GoodFriends: Research Institute For North Korean Society

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North Korea Today No. 345 June 2010

[“Good Friends” aims to help the North Korean people from a humanistic point of view and publishes “North Korea Today” describing the way the North Korean people live as accurately as possible. We at Good Friends also hope to be a bridge between the North Korean people and the world.]
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Eight Passengers Died from Starvation on a Stranded Hyesan-Pyongyang Train
Hyesan Train Tragedy Could Have Been Avoided
Packing Food is a Must on Train Trip Because of Frequent Blackouts
Residents Shocked over Death of Hoeryong Party Cell Secretary
Kyung-seong Kim, a Cell Secretary of the North Korean Rail Authority, a Casualty of Starvation
Kyung-seong Kim’s Death Introduced at Public Lectures as a Moving Story
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Eight Passengers Died from Starvation on a Stranded Hyesan-Pyongyang Train
Unreliable railroad power is no news, but eight people died from starvation due to an unexplained railroad power failure which left the people trapped in a deep mountain. On March 25th, right after passing Baekam station, the train number 1 connecting Hyesan and Pyongyang stopped deep in the mountains far away from villages for nine days. The passengers had no choice but to rely on small snacks they packed for the trip. By the end of the third day of power outage, there was nothing left to eat. With the train still not moving, the hungry people waited patiently. Passengers who were physically strong took the food from the weak people by force. Especially soldiers took the food away from passengers and shared it among themselves. Some of the impatient people left the train to walk on foot. They left hoping to find a house in the vicinity and get something to eat. Some of them backtracked because they were afraid of losing their way in the deep mountain. Some of the people luckily made it back to Hyesan City after days of walking. After fifth day of the power outage, a couple of people began to pass out. After nine days of power outage, total of eight people lost their lives due to starvation. Among the dead were three soldiers who took the food away from passengers. By the time the train began moving, there were about 20 people left in each car. Many others had left the train by the time the power was restored.

Hyesan Train Tragedy Could Have Been Avoided
With better response to the railroad power outage at the initial stage, the deaths of eight people could have been prevented. The most critical problem is that there is no communication system in case of emergencies. Four days had passed by the time the news of passengers trapped on the train reached the City Party of Hyesan City in the Ryangang Province. By this time, the passengers had run out of food and had begun to starve. There was also the problem of delayed response. Although Ryangang Province Party ordered the Hyesan City Party to come up with a rescue plan, the City Party did not respond immediately. They did not make attempts to locate the train in the mountains or try to move the train through emergency power. Furthermore, their attempt to communicate with the conductor came much later. By the time the City Party started their rescue efforts, nine days had passed since the railroad power outage. Many lives were lost during this time. When they arrived at the train, they had to first bury eight bodies. Many of the remaining passengers were severely weakened or in a coma. Although they transported the passengers to the hospital, there were already casualties. If they had responded efficiently, lives would not have been lost.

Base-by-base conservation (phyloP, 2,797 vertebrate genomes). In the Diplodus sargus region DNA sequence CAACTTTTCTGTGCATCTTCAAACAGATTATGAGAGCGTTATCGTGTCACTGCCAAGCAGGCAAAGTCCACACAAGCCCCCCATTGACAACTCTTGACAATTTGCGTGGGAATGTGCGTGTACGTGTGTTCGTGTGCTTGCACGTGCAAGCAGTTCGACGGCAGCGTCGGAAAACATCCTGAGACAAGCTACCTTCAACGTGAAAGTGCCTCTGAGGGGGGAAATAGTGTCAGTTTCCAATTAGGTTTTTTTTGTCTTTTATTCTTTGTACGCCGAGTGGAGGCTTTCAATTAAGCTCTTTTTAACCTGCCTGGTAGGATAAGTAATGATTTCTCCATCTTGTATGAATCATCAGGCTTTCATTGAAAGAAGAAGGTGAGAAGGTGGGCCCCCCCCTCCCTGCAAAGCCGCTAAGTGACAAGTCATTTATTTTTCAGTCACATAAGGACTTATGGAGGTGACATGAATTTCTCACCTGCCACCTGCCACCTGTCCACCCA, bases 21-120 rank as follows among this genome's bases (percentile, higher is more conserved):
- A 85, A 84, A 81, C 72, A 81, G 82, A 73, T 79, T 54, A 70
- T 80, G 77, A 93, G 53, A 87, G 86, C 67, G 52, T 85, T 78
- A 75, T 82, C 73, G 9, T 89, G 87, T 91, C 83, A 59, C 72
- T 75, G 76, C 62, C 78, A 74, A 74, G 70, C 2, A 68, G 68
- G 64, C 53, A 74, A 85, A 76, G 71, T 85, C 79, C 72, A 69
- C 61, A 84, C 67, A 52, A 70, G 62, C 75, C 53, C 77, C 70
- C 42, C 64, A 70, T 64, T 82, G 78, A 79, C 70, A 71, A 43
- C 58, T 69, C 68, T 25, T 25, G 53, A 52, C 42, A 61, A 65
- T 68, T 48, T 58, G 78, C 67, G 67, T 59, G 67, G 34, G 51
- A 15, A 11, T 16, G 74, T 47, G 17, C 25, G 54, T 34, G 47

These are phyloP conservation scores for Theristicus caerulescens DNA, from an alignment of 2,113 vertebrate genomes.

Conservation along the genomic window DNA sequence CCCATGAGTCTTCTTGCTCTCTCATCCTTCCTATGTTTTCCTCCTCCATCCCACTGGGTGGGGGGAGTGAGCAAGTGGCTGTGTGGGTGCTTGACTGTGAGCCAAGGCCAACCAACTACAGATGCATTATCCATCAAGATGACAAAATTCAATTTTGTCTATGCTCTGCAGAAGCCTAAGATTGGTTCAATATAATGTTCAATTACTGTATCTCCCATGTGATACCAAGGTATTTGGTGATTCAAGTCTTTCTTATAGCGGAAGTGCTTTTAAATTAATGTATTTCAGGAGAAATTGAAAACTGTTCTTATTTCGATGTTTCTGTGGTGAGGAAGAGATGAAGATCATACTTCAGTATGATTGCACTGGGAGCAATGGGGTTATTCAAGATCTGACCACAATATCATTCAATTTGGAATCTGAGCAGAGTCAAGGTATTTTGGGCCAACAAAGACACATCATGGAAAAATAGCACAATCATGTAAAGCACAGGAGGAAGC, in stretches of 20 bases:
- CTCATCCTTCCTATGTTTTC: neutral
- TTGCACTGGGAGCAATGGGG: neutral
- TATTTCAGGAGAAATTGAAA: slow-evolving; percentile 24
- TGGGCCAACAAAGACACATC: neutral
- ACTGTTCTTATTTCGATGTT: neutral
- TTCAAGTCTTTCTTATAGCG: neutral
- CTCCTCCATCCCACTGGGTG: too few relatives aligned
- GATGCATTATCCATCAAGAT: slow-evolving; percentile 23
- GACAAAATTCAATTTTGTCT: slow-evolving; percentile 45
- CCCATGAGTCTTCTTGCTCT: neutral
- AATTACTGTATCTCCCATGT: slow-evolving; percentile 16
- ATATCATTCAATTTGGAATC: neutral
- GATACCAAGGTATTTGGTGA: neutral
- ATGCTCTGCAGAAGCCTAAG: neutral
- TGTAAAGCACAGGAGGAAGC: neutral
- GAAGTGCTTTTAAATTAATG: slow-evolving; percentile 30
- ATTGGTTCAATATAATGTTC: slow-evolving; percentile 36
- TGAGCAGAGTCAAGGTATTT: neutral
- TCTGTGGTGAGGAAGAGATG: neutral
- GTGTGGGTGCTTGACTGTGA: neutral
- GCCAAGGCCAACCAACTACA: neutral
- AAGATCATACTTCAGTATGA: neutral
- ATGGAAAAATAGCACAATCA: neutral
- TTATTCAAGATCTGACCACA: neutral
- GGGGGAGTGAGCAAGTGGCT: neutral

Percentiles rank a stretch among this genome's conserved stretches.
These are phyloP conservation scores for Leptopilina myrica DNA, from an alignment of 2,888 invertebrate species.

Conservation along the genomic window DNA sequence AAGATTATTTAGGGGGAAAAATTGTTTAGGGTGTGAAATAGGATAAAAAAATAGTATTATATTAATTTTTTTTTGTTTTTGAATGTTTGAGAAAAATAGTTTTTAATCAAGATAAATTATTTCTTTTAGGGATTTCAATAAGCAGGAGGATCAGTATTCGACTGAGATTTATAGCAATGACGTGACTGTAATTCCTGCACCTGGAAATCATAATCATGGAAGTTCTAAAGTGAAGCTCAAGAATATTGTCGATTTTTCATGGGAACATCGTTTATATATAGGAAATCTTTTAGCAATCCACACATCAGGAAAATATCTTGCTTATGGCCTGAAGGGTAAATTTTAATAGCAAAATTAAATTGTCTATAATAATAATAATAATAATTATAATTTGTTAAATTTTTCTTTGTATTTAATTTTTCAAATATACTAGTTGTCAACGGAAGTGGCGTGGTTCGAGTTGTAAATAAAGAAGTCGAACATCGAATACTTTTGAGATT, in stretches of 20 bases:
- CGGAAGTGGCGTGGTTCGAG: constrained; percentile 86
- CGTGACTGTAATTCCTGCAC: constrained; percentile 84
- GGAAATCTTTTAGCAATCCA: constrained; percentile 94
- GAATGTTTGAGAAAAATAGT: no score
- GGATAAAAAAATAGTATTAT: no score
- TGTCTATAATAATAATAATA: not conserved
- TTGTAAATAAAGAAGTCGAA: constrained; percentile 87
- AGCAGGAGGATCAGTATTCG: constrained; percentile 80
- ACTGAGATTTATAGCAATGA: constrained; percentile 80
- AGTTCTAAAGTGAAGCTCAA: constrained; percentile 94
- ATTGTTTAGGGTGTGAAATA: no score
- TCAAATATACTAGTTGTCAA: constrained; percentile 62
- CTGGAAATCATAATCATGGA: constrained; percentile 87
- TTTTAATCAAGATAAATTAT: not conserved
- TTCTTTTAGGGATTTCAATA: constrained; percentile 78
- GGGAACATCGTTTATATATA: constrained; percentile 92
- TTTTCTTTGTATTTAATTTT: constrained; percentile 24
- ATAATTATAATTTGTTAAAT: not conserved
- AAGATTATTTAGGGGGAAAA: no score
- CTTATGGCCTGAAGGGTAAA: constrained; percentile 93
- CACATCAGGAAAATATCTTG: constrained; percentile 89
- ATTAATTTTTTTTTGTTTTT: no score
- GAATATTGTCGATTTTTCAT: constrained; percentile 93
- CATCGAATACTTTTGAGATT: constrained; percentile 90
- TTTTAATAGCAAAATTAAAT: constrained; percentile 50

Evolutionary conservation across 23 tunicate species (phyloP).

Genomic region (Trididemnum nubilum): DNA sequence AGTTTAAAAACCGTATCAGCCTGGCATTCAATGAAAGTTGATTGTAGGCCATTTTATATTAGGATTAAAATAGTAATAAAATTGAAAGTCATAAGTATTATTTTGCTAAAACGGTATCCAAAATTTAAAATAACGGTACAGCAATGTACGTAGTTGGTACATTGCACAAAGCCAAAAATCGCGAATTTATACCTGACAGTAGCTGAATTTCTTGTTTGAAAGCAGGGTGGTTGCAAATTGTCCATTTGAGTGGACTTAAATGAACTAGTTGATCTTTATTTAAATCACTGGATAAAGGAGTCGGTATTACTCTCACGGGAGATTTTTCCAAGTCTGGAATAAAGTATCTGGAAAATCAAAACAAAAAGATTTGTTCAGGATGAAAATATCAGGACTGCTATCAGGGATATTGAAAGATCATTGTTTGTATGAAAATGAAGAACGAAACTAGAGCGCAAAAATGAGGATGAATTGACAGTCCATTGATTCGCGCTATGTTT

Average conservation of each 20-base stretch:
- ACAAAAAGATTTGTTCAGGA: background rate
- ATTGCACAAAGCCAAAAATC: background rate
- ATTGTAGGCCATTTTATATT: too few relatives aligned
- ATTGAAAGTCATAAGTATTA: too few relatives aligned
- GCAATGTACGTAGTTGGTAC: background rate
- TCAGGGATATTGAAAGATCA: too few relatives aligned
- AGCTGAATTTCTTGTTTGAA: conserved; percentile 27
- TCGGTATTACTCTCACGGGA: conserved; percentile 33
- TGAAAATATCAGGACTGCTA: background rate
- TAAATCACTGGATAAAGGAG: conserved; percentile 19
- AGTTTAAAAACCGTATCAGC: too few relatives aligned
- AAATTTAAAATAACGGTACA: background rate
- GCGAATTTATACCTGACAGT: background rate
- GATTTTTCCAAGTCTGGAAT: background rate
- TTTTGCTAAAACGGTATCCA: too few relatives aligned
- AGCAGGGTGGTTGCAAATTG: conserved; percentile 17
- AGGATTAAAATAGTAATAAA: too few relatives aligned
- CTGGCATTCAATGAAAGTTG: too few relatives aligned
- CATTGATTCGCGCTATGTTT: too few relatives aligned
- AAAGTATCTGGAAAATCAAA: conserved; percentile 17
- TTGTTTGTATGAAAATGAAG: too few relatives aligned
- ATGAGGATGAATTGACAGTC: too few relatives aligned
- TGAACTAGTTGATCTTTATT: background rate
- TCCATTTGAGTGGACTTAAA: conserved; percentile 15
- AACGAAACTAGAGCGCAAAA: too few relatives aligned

When they heard the news, citizens of Baekam County and Hyesan City criticized, “When you see the operation of the railroad, it seems like our country is headed toward Powerless and Declining Nation, rather than Powerful and Prosperous Nation.” Some citizens raised their voices, “You can tell about the whole by looking at a few samples, a tragedy like this is an indication of how poorly the whole country is managed. After they pushed for the currency exchange, our lives have only become harder. Yet they do not have any plans for correcting the problems. They just tell us to survive on our own. So, how could they have a plan when an accident like this happens?” After the currency exchange, many citizens are showing strong distrust toward the government.

Packing Food is a Must on Train Trip Because of Frequent Blackouts
Accidents on the Hyesan-Pyongyang train are quite unfortunate, but blackouts are now unavoidable given the poor state of North Korea’s electric power system. A recent train accident at Hyesan occurred so deep in the mountains that it took time for news of the accident to be reported to officials. The accident was a tragedy because it was difficult for passengers to save themselves. Unfortunately, blackouts on trains in Pyongyang occur so frequently that they are considered to be of little importance. A roundtrip that used to take two or three days now requires a minimum of one week and as long as 10 days to complete. In 2009 railway conditions were much better. In 2010 as power conditions continue to grow worse, passengers are boarding cars with prepared meals. The train sometimes makes whistle stops and stay at a station for a long time, but it also stops in remote areas such as Hyesan.